L.S. Panta, J.
1. This appeal under Section 173 of the Motor Vehicles Act, 1988 has been filed by the New India Assurance Co. Ltd. (hereinafter for short 'the appellant company') against the judgment and award dated 24.7.91 of Motor Accidents Claims Tribunal (3), Kangra at Dharamsala in M.A.C. Petition No. 25 of 1989, whereby total amount of compensation of Rs. 73,160 was awarded in favour of the claimant Anil Kumar for the injuries suffered by him in the accident.
2. The facts giving rise to the filing of the present appeal may briefly be stated as under:
On 5.3.89, claimant Anil Kumar hired a taxi bearing registration No. DAJ 3543 at Shahpur, District Kangra and he along with his mother and wife was travelling in the said taxi to Trilokpur. When the taxi (Maruti van) reached near a place known as Sihun at about 3.30 p.m., a Himachal Road Transport Corporation bus was coming from the opposite side being driven by respondent Harnam Singh, who stopped the bus on his left side of the road but respondent Balbir Singh driver of the van could not control his vehicle, as a result of which, the van struck against the stationary bus of the H.R.T.C. causing the accident. In the said accident claimant suffered injuries on his body and his right leg was fractured. The claimant filed a claim petition before the Tribunal below alleging, inter alia, that the accident occurred due to rash and negligent driving of the van by its driver respondent No. 3 in this appeal despite the request made to him by the claimant's mother that he should drive the vehicle in question slowly. The claimant also alleged that due to the injuries sustained by him he remained as indoor patient for months together and had to spend lot of money on his treatment and that he has suffered permanent disability. He stated that during the period he remained under treatment, he could not attend to his business and suffered considerable loss in his income. On these premises, the claimant had made a claim of Rs. 5,16,735 as compensation.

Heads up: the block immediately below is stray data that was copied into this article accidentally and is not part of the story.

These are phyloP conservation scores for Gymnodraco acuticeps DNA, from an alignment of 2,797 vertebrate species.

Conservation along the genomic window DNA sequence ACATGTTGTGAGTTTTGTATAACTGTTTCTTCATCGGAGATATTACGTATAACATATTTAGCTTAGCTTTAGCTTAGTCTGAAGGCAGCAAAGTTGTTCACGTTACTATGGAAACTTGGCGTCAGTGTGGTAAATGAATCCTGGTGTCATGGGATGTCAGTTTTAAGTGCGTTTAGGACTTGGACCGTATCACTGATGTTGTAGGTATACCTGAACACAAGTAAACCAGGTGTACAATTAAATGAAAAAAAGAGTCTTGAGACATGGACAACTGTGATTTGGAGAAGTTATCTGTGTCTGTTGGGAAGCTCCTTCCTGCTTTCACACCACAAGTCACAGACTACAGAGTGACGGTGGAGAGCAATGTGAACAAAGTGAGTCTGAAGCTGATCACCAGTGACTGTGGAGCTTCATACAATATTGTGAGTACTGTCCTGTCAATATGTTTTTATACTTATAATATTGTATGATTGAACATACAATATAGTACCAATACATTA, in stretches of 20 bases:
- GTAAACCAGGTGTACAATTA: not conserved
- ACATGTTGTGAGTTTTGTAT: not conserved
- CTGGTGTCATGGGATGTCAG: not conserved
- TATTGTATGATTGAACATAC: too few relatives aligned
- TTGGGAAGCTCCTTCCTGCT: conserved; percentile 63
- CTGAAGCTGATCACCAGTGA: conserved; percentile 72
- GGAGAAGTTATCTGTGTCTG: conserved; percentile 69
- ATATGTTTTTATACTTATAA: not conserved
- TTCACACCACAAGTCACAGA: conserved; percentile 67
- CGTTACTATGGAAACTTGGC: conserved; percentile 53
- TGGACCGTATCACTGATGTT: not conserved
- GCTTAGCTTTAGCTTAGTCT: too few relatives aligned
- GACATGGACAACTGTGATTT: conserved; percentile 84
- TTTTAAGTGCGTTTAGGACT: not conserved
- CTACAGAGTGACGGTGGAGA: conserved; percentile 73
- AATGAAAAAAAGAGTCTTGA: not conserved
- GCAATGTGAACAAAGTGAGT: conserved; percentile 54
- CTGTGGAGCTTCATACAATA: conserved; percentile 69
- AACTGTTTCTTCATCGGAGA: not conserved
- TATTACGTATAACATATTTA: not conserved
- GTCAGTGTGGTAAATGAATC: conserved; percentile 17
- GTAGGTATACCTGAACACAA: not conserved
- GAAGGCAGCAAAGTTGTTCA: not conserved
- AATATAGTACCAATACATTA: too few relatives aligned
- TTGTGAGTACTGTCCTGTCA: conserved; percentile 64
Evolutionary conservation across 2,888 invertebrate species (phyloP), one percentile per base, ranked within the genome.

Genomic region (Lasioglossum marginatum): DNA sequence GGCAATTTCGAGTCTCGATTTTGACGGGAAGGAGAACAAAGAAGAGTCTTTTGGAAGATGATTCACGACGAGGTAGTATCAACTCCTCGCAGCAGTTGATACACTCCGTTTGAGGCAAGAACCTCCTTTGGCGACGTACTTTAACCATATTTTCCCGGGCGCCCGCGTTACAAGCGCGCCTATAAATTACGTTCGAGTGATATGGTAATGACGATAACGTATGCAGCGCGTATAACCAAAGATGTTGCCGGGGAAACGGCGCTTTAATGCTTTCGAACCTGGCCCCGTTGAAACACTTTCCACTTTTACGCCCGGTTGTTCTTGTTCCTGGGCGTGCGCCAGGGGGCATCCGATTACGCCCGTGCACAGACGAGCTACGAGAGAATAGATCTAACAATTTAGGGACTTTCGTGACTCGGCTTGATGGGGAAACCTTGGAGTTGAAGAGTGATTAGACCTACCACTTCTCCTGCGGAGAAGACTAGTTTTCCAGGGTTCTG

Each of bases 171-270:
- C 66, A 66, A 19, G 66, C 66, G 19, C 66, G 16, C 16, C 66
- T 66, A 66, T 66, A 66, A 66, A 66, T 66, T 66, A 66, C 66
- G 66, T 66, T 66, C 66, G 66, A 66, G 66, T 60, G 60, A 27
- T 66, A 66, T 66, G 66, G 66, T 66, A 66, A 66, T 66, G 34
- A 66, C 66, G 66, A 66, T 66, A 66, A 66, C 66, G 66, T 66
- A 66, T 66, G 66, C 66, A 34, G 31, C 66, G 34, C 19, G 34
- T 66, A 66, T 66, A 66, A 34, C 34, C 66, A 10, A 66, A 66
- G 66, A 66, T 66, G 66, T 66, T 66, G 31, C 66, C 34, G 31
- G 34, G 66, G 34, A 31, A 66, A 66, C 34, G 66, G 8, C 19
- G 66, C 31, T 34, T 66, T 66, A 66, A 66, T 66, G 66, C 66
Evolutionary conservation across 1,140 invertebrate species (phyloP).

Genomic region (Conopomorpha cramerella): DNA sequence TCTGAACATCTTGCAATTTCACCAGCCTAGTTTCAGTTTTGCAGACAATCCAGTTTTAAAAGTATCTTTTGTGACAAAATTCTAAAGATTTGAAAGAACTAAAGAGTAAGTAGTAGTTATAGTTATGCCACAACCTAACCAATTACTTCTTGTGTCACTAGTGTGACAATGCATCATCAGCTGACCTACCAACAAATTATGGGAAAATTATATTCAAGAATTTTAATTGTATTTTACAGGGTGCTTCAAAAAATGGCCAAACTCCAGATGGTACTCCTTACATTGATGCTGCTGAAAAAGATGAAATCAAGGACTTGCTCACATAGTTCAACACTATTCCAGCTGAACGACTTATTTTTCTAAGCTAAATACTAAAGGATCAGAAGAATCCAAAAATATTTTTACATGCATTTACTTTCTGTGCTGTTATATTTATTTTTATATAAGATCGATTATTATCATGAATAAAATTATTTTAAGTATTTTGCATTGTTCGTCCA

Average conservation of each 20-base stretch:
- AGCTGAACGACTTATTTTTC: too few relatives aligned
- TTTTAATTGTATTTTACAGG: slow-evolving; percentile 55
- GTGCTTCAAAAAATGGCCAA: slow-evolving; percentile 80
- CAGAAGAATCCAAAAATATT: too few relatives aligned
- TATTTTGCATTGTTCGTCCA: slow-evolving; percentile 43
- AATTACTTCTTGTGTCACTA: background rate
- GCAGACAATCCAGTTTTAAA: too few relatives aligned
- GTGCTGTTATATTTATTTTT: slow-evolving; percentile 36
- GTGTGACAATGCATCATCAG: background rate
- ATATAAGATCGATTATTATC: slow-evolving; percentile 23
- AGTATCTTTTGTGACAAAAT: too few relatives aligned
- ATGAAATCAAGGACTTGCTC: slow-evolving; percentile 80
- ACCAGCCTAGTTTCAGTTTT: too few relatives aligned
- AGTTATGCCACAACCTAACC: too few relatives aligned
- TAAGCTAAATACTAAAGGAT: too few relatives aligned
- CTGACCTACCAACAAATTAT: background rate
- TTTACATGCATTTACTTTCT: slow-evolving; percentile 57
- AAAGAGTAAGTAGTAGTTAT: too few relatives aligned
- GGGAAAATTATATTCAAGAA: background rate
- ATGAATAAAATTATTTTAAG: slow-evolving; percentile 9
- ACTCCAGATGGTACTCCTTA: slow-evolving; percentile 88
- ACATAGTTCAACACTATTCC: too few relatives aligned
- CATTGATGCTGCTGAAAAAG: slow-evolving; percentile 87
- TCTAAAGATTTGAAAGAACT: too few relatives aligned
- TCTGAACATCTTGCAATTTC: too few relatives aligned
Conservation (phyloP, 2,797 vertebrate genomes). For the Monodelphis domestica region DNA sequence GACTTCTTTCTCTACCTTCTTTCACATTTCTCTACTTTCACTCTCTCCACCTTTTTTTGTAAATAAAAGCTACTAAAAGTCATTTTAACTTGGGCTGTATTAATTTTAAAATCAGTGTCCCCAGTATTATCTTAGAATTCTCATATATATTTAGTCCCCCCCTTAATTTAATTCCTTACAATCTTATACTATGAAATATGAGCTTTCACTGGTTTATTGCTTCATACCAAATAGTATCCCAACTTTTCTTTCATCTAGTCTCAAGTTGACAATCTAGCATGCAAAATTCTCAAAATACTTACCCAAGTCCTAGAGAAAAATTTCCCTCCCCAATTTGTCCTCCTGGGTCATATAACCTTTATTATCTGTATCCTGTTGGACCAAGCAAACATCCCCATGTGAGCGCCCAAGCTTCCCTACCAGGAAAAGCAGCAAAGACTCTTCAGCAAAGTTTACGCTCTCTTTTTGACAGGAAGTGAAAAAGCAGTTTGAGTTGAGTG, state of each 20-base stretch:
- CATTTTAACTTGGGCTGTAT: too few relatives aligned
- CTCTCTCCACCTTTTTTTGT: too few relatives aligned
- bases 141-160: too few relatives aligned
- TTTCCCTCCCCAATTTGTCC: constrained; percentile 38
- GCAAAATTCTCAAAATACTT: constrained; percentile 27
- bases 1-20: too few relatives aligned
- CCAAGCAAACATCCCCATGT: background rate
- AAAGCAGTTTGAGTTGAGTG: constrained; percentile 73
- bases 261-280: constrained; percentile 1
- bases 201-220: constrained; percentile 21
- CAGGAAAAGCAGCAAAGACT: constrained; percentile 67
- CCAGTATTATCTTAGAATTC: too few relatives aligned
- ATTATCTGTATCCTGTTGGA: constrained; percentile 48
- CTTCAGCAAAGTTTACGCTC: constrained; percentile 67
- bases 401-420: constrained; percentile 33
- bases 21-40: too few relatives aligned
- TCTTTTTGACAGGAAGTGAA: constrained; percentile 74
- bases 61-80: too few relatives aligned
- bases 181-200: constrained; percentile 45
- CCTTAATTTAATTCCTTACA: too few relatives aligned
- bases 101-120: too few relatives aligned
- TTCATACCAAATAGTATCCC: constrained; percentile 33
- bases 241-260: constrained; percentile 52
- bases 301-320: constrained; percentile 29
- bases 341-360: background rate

3. The claim petition was contested and resisted by the owner of the vehicle Savitri Devi, respondent No. 1 herein and respondent No. 2 driver of the van. Both these respondents have admitted that their vehicle was hired by the claimant from Shahpur to Trilokpur but alleged that the accident in question had taken place due to rash and negligent driving of the bus by its driver respondent No. 5 herein. Respondent H.R.T.C. and its driver had denied their liability to pay the compensation to the claimant on the ground that the accident had not taken place due to rash and negligent driving of the bus by its driver but had occurred due to rash and negligent driving of the van by its driver.
4. The appellant company in its reply denied the liability to pay compensation on the similar ground as had been taken by the owner and driver of the van. In addition, the appellant company stated that respondent driver of the van was not holding a valid licence at the material time and that the vehicle was insured as private van and not as public vehicle for carrying passengers for hire or reward, therefore, the appellant company was not liable to indemnify the insured in case the vehicle was used by her in violation of the terms and conditions of the insurance policy.
5. On the controversial pleadings of the parties, the Tribunal settled the following issues:
(1) Whether the accident, in question, took place driving of Maruti van No. DAJ 3543 driven by Balbir Singh, respondent No. 2, as alleged? ... OPP
(2) Whether the accident in question took place due to rash and negligent driving of bus No. HPK 2026 driven by Harnam Singh, respondent No. 5, as alleged? ... OPP
(3) To what amount of compensation, the petitioner is entitled and from whom? ... OPP